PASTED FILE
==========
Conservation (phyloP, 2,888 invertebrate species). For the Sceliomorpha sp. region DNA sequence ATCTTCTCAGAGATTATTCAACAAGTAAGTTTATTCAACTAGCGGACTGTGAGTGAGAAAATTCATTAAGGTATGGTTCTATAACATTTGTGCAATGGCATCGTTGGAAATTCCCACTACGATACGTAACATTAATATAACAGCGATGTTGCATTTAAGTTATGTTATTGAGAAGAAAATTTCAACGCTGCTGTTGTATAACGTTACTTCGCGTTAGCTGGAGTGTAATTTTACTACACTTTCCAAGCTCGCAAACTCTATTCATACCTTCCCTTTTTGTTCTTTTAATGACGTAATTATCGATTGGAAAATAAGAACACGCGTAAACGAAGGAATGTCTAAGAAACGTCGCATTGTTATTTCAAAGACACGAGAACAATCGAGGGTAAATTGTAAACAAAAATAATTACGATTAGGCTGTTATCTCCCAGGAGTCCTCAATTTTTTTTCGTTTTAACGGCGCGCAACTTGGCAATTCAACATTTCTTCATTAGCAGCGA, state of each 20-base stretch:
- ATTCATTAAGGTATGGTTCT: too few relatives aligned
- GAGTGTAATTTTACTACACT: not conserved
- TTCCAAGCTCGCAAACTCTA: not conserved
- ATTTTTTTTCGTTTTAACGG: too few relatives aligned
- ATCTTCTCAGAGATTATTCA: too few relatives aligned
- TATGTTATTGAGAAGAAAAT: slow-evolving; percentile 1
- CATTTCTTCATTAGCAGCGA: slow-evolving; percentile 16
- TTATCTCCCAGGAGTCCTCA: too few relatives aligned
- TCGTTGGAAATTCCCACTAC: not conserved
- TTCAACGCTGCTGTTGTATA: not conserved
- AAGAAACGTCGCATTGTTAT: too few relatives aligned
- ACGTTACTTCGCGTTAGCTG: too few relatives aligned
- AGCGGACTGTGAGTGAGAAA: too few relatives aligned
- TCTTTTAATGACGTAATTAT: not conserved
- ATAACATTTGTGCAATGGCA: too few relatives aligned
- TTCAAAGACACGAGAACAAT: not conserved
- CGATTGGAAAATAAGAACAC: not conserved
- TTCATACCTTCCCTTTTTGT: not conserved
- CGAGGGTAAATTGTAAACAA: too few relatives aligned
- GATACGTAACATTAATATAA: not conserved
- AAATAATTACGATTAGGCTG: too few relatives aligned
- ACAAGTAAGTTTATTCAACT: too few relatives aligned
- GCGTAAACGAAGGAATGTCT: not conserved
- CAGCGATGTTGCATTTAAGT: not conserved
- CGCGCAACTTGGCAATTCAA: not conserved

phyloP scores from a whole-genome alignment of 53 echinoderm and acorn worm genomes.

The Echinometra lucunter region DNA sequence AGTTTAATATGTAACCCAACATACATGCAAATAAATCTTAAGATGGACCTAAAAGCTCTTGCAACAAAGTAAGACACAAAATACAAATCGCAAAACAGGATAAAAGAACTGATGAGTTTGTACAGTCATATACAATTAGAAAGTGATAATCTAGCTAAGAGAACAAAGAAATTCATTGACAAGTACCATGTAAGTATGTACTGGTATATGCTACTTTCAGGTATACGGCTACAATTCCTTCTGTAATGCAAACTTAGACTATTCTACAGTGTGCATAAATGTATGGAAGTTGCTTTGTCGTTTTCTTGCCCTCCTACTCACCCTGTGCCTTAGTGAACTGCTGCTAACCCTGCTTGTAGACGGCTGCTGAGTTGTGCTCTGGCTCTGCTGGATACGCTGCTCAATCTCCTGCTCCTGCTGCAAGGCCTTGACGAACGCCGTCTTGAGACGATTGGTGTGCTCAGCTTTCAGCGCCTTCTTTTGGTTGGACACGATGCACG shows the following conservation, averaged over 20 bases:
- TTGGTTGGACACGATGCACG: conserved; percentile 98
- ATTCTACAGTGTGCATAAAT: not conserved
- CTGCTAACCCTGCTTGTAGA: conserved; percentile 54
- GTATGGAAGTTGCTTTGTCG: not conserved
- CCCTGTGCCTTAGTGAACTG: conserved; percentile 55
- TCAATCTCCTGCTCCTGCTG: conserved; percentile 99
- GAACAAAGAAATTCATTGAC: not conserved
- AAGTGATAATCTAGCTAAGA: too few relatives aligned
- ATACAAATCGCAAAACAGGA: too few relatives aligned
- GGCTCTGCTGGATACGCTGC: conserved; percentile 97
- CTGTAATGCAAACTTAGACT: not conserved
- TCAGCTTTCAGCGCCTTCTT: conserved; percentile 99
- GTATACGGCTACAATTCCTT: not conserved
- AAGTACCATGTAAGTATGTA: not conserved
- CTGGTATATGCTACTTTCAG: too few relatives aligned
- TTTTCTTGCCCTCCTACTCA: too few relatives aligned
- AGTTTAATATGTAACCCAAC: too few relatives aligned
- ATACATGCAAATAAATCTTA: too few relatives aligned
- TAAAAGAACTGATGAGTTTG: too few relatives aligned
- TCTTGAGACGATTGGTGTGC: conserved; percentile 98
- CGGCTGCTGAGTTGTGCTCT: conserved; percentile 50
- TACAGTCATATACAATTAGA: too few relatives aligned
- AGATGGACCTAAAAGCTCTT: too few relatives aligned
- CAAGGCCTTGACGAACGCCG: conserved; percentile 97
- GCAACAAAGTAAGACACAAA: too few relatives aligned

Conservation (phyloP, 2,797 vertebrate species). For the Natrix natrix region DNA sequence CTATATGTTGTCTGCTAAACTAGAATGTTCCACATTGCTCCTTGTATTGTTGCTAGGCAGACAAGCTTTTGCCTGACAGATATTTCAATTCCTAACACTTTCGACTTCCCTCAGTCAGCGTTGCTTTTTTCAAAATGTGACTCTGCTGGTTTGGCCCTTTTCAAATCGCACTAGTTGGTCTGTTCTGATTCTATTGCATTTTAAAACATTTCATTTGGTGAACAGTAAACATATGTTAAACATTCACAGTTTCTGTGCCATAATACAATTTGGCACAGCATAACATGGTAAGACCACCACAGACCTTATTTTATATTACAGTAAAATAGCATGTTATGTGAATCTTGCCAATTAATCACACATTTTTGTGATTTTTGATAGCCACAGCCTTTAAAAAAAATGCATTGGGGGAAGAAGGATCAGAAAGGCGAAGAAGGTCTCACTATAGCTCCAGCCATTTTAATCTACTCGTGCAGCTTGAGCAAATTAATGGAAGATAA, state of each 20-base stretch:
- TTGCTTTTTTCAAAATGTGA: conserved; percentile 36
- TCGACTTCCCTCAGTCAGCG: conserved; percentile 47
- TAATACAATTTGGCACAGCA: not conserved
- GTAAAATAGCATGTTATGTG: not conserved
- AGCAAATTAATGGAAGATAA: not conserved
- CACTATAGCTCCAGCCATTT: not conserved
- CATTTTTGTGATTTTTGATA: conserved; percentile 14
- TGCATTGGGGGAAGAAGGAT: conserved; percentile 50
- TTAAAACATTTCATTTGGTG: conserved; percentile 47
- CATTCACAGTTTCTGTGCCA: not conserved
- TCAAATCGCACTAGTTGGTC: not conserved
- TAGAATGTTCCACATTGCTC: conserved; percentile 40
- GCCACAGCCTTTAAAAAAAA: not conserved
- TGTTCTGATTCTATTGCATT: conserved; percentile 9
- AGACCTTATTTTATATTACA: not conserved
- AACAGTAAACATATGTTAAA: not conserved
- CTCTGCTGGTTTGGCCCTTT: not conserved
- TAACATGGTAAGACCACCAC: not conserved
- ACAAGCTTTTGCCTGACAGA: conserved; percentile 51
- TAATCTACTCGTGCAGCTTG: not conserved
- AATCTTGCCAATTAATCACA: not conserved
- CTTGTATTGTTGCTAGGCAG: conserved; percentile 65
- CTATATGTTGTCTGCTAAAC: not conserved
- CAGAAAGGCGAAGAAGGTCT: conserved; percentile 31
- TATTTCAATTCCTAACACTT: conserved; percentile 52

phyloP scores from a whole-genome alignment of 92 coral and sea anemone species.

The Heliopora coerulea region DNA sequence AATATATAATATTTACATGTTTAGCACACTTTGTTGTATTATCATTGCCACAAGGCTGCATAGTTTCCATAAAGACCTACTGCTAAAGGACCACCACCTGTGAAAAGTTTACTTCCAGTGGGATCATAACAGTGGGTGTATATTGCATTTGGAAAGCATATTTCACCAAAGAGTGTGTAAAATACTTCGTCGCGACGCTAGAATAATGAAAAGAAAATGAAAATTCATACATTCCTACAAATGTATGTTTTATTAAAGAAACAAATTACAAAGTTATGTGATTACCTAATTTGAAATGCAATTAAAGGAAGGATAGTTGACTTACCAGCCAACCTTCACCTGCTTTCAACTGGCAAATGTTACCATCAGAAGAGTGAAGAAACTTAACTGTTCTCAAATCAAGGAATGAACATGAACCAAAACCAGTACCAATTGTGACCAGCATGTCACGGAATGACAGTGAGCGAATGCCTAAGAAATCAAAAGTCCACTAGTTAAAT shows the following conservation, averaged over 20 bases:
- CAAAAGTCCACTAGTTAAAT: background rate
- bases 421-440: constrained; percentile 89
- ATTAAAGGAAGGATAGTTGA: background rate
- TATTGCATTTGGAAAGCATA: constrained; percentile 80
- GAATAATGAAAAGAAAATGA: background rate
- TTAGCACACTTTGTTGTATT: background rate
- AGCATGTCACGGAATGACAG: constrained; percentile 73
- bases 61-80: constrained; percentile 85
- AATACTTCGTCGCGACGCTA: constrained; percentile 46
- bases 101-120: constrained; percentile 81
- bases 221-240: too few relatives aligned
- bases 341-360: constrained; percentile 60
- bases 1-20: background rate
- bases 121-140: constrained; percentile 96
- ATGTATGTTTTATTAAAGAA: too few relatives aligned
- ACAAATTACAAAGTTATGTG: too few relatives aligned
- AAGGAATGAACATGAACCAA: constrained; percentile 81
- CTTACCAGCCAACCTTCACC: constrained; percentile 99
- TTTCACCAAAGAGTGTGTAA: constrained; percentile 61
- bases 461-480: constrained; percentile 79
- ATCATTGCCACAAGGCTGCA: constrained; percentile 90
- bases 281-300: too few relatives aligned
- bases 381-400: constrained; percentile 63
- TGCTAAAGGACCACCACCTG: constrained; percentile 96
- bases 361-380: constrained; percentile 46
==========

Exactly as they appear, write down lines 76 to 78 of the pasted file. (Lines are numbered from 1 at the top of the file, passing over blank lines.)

- CTTGTATTGTTGCTAGGCAG: conserved; percentile 65
- CTATATGTTGTCTGCTAAAC: not conserved
- CAGAAAGGCGAAGAAGGTCT: conserved; percentile 31